Articles and collocational effects

While I was doing some marking I came across what Master (2007) in discussing article choice has called “overgeneralisations from similar patterns” or effects of collocational phrases.

The following patterns were found in the same essay (on cyber warfare):
1. Those types of attacks are occurring everyday, and are often due to the lack of awareness of the victims.
2. The USA has declared unofficially that they have been under several cyber attacks from China, but with the lack of evidence, they can’t press charges against them.

In 1 article use seems to be okay but in 2 at first glance there seems to be an error i.e. the student should have chosen “a lack of evidence”.

However Master (2007) argues that:

article selection may have been the product of overgeneralization from an already learned collocational phrase rather than from the misapplication of a rule.

In our example we can see that in 1 the student has correctly used “due to the lack of awareness of the victims” whilst in 2 we could argue that the student is implying the thought “with the lack of evidence (that they have)”.

In marking feedback you might consider that since in sentence 1 the student has postmodified “the lack of awareness” with “of the victims” then we could give the student the benefit of the doubt in sentence 2 by saying they are implying a postmodification of “that they have” in the use of definite article in “the lack of evidence”.

Master (2007) found based on 20 low-advanced proficient students doing timed essays that:

more than a quarter of the article “errors” were actually viable choices that should have been honored.

He classed his data into noun phrase structure, modification structure and discourse structure. The noun phrase structures included count/noncount, generic/specific and idioms. The modification structures included pre-modifying ranking adjectives, postmodified/nonmodified, unlimited/limited quantity, partitive/descriptive Of-phrases, intentional vagueness. The discourse structure was first and subsequent mention.

As an example of a count/non-count distinction:

An example of a pedagogical intervention is:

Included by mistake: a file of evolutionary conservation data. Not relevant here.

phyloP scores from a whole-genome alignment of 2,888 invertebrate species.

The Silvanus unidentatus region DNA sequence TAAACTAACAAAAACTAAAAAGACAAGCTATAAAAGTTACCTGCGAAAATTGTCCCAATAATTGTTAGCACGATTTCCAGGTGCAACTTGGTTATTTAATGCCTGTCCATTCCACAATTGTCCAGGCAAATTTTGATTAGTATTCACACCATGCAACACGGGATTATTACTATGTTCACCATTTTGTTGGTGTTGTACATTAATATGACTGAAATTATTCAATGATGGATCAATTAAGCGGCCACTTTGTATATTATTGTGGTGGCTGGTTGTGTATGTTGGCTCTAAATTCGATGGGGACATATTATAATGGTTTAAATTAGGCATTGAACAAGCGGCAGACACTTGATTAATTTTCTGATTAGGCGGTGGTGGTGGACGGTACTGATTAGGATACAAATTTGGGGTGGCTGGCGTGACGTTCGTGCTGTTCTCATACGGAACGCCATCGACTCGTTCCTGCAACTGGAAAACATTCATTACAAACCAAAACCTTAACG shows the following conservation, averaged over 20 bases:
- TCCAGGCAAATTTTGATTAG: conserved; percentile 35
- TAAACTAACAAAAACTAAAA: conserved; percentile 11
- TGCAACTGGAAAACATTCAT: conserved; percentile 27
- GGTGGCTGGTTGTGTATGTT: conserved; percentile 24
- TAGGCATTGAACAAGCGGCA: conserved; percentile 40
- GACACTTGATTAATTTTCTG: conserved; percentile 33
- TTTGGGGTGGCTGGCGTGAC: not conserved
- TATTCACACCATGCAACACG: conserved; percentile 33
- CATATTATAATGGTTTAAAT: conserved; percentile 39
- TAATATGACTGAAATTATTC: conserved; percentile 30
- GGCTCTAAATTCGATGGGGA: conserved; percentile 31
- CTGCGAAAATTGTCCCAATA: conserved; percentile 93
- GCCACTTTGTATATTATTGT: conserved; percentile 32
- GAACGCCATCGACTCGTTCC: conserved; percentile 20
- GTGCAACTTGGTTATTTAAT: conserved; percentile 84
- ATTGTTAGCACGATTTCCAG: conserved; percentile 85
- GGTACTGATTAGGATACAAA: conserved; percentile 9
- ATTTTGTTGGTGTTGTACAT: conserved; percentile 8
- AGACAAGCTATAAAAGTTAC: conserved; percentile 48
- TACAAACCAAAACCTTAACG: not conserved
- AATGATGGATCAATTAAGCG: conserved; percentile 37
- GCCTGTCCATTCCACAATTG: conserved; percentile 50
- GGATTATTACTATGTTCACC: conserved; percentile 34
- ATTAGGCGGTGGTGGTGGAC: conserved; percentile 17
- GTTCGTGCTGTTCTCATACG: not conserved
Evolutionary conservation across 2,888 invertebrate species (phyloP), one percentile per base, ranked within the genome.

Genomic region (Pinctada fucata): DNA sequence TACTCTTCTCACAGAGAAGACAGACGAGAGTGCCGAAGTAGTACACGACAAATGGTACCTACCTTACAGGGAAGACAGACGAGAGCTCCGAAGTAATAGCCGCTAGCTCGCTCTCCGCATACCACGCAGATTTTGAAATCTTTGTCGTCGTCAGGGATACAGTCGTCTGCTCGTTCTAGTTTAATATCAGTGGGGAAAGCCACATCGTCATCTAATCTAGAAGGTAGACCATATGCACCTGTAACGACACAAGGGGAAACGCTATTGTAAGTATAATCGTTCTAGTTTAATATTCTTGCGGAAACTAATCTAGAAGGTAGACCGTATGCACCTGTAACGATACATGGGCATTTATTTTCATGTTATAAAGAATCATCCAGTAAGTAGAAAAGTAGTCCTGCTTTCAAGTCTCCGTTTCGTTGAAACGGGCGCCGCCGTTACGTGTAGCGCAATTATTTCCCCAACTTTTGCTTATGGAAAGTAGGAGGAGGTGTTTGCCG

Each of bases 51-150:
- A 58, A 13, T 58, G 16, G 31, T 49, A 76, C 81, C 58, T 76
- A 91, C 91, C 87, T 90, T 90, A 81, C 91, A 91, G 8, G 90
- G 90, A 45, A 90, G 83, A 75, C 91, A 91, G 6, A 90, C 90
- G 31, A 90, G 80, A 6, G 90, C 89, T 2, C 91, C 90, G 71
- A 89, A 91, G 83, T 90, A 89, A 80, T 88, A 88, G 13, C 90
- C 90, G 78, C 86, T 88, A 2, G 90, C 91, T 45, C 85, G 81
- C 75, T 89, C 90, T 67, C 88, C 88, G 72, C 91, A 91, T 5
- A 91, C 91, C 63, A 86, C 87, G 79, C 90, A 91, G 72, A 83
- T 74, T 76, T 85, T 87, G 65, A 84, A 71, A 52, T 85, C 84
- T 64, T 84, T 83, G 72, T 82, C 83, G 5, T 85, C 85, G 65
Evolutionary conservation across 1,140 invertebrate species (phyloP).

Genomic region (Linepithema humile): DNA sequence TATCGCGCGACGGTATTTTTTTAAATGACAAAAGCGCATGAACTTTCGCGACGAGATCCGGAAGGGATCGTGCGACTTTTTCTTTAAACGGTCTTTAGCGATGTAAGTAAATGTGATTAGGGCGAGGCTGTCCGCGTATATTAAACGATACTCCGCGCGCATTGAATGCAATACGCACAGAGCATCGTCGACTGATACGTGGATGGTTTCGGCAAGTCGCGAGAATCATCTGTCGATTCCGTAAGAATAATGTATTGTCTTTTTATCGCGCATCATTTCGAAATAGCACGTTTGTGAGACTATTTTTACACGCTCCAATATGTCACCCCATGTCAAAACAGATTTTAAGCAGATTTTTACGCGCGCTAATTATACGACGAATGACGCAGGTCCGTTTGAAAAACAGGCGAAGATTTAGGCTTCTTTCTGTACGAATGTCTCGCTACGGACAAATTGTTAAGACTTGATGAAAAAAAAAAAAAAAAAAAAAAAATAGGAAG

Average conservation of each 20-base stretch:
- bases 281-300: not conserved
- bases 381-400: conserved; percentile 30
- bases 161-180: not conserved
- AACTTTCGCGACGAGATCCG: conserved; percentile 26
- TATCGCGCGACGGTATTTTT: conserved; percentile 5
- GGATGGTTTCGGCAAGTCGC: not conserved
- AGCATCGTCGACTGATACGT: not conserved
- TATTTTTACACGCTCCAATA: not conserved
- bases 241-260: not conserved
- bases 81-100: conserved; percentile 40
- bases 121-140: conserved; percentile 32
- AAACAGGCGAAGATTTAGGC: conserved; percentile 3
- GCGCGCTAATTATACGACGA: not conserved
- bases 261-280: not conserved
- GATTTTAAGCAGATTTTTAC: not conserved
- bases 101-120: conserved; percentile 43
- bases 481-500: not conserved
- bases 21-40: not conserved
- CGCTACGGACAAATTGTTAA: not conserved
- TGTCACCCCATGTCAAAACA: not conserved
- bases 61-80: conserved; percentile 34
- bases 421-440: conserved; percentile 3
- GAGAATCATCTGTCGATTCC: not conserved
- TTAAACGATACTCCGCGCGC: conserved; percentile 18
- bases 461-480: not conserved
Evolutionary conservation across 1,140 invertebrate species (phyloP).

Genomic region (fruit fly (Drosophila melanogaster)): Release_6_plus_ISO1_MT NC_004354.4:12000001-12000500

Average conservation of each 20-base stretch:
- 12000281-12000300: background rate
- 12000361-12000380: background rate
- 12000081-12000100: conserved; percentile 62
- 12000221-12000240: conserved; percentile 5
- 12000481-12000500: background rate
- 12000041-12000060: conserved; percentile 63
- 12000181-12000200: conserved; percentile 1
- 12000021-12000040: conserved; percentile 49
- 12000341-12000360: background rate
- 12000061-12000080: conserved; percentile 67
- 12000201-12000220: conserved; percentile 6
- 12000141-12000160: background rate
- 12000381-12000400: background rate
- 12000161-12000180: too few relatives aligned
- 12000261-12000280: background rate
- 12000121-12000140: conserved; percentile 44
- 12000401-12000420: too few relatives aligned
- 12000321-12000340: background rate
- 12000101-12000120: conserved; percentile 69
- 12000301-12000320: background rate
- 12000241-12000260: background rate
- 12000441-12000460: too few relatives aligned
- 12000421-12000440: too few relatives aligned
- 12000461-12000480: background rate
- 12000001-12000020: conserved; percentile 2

Master (2007) uses two reasons to justify this approach of looking at how students  choose articles. One is that based on Yoon & Bailey (1988), as cited by Masters (2007), “teachers as editors often correct article usage in ways unintended by the original author”. And two based on Sheen (2007), as cited by Masters (2007), metacognitive feedback in addition to corrective feedback can impact student article use more than just corrective feedback.

Furthermore teaching article use in context such as lexical bundles, which are another form of collocation, has shown to be effective (Shin & Kim 2017). It must be noted that the chances of finding what could be called a paired example (as in my student’s two sentences above) may be rare and so giving students more leeway could be harder to justify.

Thanks for reading and if you want to explore more on article use have a read of some previous scribbles on this: Classified and Identified – A pedagogical grammar for article use and A, an, the, definiteness and specificity.


Master, P. (2007). Article errors and article choices. The CATESOL Journal, 19(1), 107-131. Retrieved from (pdf) []


Shin, Y. K., & Kim, Y. (2017). Using lexical bundles to teach articles to L2 English learners of different proficiencies. System, 69, 79-91.

10 thoughts on “Articles and collocational effects

  1. Hi Mura,

    Great article! Thanks for this. Definitely food for thought in terms of how to treat article errors. For my own reseach the suggestion is to focus on one specific error type as a way to show there was an effect. Your blog here is giving me some useful hints here. Mind if I reblog?

      1. Not really, but I am interested in what techniques could be used to treat errors using DDL methods. I would prefer an unfocused approach to errors because that is how it is in an L2 writing class. But most writing research tends to use articles as a focus. Your article on articles made me think this might be the way to go.

      2. Master i think has advised for lower proficiency an “unfocused” approach if i understand what you mean by that i.e. not directly looking/giving feedback on articles?

      3. Yeah, by “unfocused”, the writing teacher/researcher is just addressing any kind of error and this is reported in the research as several error categories to see which was effected by the treatment. A “focused” approach to writing research is just focusing on one type of error such as articles like you discuss in your post.

Penny for your thoughts

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